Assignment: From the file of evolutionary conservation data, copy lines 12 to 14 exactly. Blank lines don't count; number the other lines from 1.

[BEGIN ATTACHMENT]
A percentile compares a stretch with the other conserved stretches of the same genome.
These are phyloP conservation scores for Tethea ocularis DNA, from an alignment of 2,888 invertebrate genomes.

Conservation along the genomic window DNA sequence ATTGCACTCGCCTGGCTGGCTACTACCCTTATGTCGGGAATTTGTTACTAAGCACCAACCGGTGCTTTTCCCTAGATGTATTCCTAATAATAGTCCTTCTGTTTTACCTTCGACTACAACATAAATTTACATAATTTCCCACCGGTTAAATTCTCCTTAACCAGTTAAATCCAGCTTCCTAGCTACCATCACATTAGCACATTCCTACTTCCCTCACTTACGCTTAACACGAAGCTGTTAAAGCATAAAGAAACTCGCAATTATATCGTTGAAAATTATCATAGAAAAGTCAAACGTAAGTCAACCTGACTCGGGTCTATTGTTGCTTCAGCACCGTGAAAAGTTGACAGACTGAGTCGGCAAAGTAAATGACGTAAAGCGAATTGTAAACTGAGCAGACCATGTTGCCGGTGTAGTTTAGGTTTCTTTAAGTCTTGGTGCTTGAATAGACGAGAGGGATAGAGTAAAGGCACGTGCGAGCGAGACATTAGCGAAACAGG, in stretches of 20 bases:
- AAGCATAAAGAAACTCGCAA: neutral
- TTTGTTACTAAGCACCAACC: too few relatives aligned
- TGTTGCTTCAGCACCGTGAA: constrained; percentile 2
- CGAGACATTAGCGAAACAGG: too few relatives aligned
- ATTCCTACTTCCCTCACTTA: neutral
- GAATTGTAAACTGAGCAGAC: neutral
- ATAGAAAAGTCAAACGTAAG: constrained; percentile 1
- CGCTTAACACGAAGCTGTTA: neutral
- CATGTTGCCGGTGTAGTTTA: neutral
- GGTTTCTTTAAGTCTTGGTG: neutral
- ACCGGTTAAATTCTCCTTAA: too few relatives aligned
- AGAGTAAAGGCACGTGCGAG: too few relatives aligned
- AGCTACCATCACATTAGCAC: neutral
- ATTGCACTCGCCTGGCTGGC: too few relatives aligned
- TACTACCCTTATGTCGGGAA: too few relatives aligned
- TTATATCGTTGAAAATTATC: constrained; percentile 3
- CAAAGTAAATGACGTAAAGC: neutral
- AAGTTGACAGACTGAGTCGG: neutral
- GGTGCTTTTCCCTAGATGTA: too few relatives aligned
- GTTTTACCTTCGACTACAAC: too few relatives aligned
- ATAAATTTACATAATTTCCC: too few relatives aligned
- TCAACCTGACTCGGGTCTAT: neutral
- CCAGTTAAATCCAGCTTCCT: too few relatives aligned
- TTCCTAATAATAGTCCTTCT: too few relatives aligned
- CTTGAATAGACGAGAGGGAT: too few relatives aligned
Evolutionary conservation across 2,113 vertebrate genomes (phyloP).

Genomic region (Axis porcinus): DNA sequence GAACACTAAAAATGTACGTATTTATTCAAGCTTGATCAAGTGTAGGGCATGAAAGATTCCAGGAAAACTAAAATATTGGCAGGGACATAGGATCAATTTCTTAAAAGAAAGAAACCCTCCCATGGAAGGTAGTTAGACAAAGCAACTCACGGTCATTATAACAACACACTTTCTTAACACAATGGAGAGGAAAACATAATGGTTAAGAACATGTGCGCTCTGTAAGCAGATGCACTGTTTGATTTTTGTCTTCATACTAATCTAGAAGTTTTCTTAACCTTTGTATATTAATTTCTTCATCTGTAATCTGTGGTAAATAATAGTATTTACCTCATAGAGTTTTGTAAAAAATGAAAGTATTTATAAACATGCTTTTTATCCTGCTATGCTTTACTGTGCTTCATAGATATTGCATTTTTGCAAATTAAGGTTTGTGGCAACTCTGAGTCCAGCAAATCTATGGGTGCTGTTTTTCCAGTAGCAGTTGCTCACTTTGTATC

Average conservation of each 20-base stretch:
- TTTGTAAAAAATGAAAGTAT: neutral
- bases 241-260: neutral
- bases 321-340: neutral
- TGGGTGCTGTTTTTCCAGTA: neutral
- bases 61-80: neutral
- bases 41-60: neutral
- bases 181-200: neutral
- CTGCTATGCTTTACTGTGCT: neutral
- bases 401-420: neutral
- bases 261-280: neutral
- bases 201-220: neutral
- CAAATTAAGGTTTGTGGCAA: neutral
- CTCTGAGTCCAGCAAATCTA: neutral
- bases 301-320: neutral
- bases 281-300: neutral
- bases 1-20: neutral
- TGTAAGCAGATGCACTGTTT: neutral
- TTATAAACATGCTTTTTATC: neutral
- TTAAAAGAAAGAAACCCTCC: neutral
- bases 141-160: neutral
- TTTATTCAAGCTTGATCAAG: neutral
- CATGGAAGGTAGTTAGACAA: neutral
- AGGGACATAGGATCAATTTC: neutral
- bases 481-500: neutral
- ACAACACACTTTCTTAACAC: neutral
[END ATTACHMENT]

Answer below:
- CATGTTGCCGGTGTAGTTTA: neutral
- GGTTTCTTTAAGTCTTGGTG: neutral
- ACCGGTTAAATTCTCCTTAA: too few relatives aligned